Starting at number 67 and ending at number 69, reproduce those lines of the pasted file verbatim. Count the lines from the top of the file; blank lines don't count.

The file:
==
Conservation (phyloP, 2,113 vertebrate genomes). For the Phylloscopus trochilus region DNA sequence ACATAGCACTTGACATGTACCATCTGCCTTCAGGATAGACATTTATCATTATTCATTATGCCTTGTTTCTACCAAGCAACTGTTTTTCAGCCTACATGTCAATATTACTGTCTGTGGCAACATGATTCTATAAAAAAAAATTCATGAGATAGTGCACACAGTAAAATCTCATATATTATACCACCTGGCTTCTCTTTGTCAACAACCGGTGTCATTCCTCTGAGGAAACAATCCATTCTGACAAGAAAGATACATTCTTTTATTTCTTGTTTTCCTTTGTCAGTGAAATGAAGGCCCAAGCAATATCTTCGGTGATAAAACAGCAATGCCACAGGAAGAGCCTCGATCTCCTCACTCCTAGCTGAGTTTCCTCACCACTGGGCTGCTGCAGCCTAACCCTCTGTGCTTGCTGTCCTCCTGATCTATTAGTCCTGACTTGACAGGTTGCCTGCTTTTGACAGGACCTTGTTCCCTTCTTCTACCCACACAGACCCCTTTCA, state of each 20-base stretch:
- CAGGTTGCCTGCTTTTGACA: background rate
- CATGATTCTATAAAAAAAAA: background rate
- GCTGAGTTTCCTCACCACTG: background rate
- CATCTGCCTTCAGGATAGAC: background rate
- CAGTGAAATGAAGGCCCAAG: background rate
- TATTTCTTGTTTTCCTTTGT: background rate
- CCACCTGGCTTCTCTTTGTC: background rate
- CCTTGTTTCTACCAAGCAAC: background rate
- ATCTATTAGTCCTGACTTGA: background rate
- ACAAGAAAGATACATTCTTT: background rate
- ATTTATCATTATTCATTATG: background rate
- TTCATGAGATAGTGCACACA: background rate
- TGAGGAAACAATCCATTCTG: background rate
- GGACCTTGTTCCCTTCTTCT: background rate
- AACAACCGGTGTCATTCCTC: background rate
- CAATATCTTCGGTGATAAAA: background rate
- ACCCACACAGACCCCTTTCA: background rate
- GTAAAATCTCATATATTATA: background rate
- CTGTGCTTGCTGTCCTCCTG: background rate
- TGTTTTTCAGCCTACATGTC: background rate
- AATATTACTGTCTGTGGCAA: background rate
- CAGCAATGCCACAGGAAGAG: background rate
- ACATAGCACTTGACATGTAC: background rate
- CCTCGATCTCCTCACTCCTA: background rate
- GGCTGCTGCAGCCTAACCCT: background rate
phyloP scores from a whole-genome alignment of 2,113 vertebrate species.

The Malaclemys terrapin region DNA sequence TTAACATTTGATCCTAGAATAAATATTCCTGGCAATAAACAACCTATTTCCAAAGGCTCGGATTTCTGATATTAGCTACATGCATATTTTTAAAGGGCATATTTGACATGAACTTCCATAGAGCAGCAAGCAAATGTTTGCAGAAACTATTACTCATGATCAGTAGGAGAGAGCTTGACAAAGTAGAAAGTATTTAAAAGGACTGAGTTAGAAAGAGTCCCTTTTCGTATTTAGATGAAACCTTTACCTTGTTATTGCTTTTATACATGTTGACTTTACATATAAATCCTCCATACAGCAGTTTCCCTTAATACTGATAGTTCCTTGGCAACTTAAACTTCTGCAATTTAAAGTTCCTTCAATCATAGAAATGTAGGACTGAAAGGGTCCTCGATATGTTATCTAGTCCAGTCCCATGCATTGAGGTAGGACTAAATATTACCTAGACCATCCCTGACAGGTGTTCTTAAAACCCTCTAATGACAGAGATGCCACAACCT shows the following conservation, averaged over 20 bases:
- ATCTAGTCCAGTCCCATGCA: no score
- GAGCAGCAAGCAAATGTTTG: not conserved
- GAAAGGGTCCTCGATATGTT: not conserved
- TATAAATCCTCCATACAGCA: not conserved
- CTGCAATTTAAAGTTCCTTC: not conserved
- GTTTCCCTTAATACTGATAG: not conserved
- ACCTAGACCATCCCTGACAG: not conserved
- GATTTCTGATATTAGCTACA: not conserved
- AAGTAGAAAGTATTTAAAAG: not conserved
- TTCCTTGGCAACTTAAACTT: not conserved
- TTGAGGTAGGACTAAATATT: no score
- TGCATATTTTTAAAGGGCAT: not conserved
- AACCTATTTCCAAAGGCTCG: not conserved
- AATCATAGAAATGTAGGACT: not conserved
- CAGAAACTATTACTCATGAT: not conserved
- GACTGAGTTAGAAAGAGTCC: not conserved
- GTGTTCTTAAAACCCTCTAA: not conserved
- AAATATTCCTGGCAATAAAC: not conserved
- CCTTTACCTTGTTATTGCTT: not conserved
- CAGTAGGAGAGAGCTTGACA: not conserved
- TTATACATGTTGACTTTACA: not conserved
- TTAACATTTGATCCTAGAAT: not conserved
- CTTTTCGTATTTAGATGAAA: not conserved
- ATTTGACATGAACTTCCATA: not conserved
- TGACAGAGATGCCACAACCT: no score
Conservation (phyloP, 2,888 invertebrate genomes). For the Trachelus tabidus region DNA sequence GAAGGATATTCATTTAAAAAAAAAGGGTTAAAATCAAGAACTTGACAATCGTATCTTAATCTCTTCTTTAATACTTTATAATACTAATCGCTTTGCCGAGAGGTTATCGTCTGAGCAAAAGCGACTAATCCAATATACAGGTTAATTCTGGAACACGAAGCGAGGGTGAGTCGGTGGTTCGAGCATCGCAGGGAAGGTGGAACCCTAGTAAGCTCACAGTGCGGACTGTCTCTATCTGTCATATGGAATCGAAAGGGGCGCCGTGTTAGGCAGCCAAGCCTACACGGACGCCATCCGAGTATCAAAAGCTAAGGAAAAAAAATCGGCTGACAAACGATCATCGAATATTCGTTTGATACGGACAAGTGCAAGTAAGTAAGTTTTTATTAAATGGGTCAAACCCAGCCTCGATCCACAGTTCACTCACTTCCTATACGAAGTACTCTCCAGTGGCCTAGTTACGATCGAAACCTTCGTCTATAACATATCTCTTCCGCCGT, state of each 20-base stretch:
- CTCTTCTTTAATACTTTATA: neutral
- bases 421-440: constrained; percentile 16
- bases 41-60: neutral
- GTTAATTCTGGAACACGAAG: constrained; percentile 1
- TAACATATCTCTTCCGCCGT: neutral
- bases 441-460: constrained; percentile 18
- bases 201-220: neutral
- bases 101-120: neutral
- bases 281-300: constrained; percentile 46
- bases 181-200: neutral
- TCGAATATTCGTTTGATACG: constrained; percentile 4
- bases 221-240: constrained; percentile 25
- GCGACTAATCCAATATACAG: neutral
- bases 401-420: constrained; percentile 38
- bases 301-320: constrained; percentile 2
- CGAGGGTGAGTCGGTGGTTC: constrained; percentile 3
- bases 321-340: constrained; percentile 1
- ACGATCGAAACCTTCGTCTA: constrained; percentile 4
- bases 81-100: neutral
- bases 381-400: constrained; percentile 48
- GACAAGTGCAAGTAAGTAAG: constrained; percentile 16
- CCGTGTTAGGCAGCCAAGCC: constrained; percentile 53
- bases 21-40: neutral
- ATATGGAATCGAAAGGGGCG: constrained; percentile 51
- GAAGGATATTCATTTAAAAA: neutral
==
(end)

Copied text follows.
- GCGACTAATCCAATATACAG: neutral
- bases 401-420: constrained; percentile 38
- bases 301-320: constrained; percentile 2